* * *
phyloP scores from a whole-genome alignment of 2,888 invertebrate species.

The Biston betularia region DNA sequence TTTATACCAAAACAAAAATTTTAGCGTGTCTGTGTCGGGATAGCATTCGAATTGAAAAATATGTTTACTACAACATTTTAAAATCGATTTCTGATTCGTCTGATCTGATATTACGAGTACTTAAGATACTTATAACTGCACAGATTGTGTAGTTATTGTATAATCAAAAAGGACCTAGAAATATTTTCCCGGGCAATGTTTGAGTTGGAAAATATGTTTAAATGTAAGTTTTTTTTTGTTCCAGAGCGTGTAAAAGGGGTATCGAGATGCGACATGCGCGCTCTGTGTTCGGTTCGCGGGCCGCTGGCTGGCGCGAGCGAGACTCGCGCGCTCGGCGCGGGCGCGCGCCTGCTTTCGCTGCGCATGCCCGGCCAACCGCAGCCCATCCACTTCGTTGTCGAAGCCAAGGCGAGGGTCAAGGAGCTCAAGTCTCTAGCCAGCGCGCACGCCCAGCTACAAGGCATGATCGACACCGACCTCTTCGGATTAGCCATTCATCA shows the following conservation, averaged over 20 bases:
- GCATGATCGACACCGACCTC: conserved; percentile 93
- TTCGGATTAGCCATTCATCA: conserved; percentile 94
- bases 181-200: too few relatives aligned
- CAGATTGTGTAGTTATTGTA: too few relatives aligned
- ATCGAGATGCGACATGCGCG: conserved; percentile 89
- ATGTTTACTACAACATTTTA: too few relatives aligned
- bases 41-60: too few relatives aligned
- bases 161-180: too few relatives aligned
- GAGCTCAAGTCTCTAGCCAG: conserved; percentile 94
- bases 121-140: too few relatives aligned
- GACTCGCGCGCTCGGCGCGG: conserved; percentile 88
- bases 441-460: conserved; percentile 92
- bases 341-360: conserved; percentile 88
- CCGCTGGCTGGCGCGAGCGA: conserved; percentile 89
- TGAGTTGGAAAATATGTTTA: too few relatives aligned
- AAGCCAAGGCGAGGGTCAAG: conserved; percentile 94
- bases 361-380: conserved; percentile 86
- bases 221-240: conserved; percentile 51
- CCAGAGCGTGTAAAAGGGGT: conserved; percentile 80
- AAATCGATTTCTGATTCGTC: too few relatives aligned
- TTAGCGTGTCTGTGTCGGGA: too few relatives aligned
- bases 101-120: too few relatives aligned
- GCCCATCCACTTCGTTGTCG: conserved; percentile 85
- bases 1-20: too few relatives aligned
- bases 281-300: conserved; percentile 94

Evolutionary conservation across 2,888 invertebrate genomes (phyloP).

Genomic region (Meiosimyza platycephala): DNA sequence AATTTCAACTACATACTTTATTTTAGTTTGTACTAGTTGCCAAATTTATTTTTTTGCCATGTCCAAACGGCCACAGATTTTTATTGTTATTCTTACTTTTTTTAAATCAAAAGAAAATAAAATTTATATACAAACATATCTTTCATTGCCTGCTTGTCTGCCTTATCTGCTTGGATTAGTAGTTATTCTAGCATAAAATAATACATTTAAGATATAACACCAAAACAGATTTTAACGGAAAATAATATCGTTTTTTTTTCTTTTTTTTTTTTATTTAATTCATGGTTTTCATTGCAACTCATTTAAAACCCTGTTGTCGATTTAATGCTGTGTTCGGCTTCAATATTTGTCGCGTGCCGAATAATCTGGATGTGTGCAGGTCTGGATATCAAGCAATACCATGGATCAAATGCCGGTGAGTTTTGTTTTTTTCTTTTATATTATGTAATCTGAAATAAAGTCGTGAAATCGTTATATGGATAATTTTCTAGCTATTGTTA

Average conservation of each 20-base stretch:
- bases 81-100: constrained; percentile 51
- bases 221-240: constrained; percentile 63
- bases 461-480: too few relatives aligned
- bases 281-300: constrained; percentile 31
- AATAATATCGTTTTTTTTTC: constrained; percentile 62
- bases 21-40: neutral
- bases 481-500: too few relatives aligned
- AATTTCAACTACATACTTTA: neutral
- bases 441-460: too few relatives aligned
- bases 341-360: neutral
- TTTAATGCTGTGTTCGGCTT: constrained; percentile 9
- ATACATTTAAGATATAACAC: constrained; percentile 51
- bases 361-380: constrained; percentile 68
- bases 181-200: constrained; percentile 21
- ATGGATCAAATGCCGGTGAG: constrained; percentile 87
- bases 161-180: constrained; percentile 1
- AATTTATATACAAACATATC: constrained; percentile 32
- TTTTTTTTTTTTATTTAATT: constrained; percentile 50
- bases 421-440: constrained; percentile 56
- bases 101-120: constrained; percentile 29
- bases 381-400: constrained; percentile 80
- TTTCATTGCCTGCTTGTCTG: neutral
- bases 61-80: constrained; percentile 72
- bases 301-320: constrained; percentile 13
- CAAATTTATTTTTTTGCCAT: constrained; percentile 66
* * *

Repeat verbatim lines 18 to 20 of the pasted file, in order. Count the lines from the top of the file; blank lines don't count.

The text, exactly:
- AAGCCAAGGCGAGGGTCAAG: conserved; percentile 94
- bases 361-380: conserved; percentile 86
- bases 221-240: conserved; percentile 51